If you need me, I’ll be in my love apartment

I circle the same three blocks, looking for a parking spot my minivan can fit into, feeling a sense of apprehension and anticipation. I pass the stark white walls of the 1800s fort-turned-museum and the ornate catholic church with its tiny monk statues.

These buildings are markers and judges, watching as I cry, sometimes before, and always after. I find their presence either comforting and protective, or mocking and dangerous. I’m the sinner or the saint. The settler or the native.

I’ve been making this weekly trek for several years. It has become a sort of personal pilgrimage, one I either appreciate or resent, depending on where I am in my cycle of emotions.

Up and down.

Round and round.

The fucking never-ending ferris wheel of my feelings.

Some days, walking up the steep steps of the Victorian house feel impossible, my broken heart not able to pump enough energy into my body. Other times, like this week, I fly up the stairs eager for my time with my very own listener.

“I’m not in chaos.”

I proclaim it to my therapist boldly, as I take my seat on the couch and face him. He smiles back at me in the quiet, thoughtful way he always does.

I try and expand on my declaration, but as I do, I feel the truth of the words slipping away from me.

No, I don’t want to run away from my family or hurt myself anymore. I don’t spend hours curled up crying until my stomach burns like acid. I am not drinking myself to sleep every night.

In those ways, I am not in chaos.

Yet, I see the patterns in my life I still can’t break. I feel the familiar panic, simmering under my skin, ready to first whisper, and then scream, the lies which tear me down. It’s a demon, and it will devour me if I don’t keep fighting.

I fear I’m only at the top of the ferris wheel again and I’ll come crashing back down any second. I want off. I don’t want to do this anymore. I’m so tired.

The walk back to the van is silent, as it always is. I hold my keys in my hand, the longest key sticking out between my index and middle finger, prepared to defend myself.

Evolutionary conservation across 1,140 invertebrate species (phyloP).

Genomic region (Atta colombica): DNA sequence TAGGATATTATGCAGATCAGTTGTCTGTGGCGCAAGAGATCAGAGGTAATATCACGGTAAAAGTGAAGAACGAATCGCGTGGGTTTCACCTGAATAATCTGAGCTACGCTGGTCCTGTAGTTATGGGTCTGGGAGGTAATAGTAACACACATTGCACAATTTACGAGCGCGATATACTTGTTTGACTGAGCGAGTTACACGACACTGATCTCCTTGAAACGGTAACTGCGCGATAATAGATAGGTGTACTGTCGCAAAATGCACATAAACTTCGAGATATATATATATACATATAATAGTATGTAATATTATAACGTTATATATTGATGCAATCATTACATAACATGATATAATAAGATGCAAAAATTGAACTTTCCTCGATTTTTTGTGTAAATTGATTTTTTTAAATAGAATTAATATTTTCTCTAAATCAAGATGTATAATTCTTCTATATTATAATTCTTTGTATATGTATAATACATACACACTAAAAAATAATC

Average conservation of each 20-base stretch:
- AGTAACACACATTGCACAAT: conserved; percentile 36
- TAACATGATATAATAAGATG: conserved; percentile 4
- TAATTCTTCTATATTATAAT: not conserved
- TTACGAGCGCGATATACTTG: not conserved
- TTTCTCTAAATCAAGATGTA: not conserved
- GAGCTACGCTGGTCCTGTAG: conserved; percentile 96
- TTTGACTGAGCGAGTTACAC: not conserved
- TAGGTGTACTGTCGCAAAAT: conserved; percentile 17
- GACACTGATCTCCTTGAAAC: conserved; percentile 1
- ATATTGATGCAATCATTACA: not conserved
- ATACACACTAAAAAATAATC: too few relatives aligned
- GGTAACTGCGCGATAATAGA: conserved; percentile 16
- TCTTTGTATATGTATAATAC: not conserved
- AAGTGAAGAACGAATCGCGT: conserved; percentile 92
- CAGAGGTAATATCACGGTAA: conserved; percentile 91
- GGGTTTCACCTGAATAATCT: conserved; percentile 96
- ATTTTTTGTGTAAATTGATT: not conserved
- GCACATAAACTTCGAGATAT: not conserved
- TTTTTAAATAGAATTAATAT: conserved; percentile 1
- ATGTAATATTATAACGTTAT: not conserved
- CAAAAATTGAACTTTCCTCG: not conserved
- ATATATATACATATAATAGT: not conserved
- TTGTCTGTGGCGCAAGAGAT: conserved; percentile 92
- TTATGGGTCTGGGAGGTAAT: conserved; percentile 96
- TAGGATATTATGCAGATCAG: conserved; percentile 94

I didn’t cry on the couch tonight. I held it in, standing fast to my assertion I’m not in chaos, even as the doubts swirled inside. I faked feeling good.

I climb into the empty van and lock the door behind me. I sit until the interior lights turn off and I’m alone in the dark. The paper bird, Leonard, in his soft blue paper cage, hangs from the rearview mirror watching me.

I reach into the little compartment below the radio, past the mints, the earbuds and two kazoos, to the seashell and the dried leaf I know are there. I don’t take them out, I just feel them. I let my finger trace over them both, gently, as I release all I’ve held in, even from my paid listener.

I’m not in chaos.

I start home, the monks winking at me tonight and the white walls looking small and easily penetrable.

I walk into my dark house full of my sleeping family. There is a line of plastic geckos on the living room table, a stack of books, an opened bottle of glue, colored pencils and the “love drawing” my daughter did earlier in the week.

img_8497I sit on the couch and stare at the drawing, thinking of our conversation before I left.

“Do you want to move into the Love Apartments?” she asked.

“Sure,” I said.

“What floor?”

“You pick.”

“We don’t have an elevator, so you might want a lower one, that’s a lot of stairs to walk up. But not the first floor, because the views are better higher up and you’ll want a good view when you write.”

“Whatever you think.”

“You have to decide mom, and I’d act quick. There gonna sell fast.”

I barley glance at her.

“3rd floor.”

“OK.”

I can’t remember hugging her goodbye or saying I love you.

There’s a second picture on the table, a new interior view of the apartments. She must have created this while I was gone, using the big table because of the size of the paper.

img_8496I see “sold” and “BKW” on my new 3rd floor apartment.

I smile and picture myself sitting in a big comfy chair, licking an ice cream from the shop next door and looking out the window at the perfect view for writing. A grocery store, the “Bank of a Heart” and music lessons all within walking distance.

No tall white walls.

No judgmental monks.

No plunging ferris wheels.

I kiss my sleeping children gently, slip into my pajamas and cuddle up next to my husband.

“You OK?” he asks and sleepily puts his arm over me.

“Yes,” I whisper.

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